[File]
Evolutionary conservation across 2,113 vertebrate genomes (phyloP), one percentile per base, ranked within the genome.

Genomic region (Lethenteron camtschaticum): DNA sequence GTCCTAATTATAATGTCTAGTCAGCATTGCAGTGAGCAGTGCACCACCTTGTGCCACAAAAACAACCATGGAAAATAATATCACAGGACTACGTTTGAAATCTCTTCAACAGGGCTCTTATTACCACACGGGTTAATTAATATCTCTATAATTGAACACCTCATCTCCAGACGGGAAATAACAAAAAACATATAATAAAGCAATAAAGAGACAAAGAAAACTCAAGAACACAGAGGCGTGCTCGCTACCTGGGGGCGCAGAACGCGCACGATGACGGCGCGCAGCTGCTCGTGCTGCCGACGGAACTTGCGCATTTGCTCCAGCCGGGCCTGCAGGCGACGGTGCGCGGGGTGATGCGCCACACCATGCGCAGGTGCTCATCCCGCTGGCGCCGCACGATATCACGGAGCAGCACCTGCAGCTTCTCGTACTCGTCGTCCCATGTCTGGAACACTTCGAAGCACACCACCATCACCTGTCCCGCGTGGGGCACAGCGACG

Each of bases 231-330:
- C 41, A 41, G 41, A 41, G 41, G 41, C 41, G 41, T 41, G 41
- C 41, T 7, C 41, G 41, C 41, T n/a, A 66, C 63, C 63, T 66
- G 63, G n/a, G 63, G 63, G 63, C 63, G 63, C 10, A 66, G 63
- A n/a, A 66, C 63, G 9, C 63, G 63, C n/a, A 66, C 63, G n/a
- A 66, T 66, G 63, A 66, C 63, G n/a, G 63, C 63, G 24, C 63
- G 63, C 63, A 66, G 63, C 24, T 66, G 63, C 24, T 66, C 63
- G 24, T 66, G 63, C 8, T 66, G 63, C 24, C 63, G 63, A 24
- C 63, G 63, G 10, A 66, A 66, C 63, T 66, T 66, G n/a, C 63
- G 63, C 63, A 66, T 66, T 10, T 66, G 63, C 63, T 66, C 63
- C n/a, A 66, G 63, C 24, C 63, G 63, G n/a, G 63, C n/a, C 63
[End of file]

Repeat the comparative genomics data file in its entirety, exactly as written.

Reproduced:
Evolutionary conservation across 2,113 vertebrate genomes (phyloP), one percentile per base, ranked within the genome.

Genomic region (Lethenteron camtschaticum): DNA sequence GTCCTAATTATAATGTCTAGTCAGCATTGCAGTGAGCAGTGCACCACCTTGTGCCACAAAAACAACCATGGAAAATAATATCACAGGACTACGTTTGAAATCTCTTCAACAGGGCTCTTATTACCACACGGGTTAATTAATATCTCTATAATTGAACACCTCATCTCCAGACGGGAAATAACAAAAAACATATAATAAAGCAATAAAGAGACAAAGAAAACTCAAGAACACAGAGGCGTGCTCGCTACCTGGGGGCGCAGAACGCGCACGATGACGGCGCGCAGCTGCTCGTGCTGCCGACGGAACTTGCGCATTTGCTCCAGCCGGGCCTGCAGGCGACGGTGCGCGGGGTGATGCGCCACACCATGCGCAGGTGCTCATCCCGCTGGCGCCGCACGATATCACGGAGCAGCACCTGCAGCTTCTCGTACTCGTCGTCCCATGTCTGGAACACTTCGAAGCACACCACCATCACCTGTCCCGCGTGGGGCACAGCGACG

Each of bases 231-330:
- C 41, A 41, G 41, A 41, G 41, G 41, C 41, G 41, T 41, G 41
- C 41, T 7, C 41, G 41, C 41, T n/a, A 66, C 63, C 63, T 66
- G 63, G n/a, G 63, G 63, G 63, C 63, G 63, C 10, A 66, G 63
- A n/a, A 66, C 63, G 9, C 63, G 63, C n/a, A 66, C 63, G n/a
- A 66, T 66, G 63, A 66, C 63, G n/a, G 63, C 63, G 24, C 63
- G 63, C 63, A 66, G 63, C 24, T 66, G 63, C 24, T 66, C 63
- G 24, T 66, G 63, C 8, T 66, G 63, C 24, C 63, G 63, A 24
- C 63, G 63, G 10, A 66, A 66, C 63, T 66, T 66, G n/a, C 63
- G 63, C 63, A 66, T 66, T 10, T 66, G 63, C 63, T 66, C 63
- C n/a, A 66, G 63, C 24, C 63, G 63, G n/a, G 63, C n/a, C 63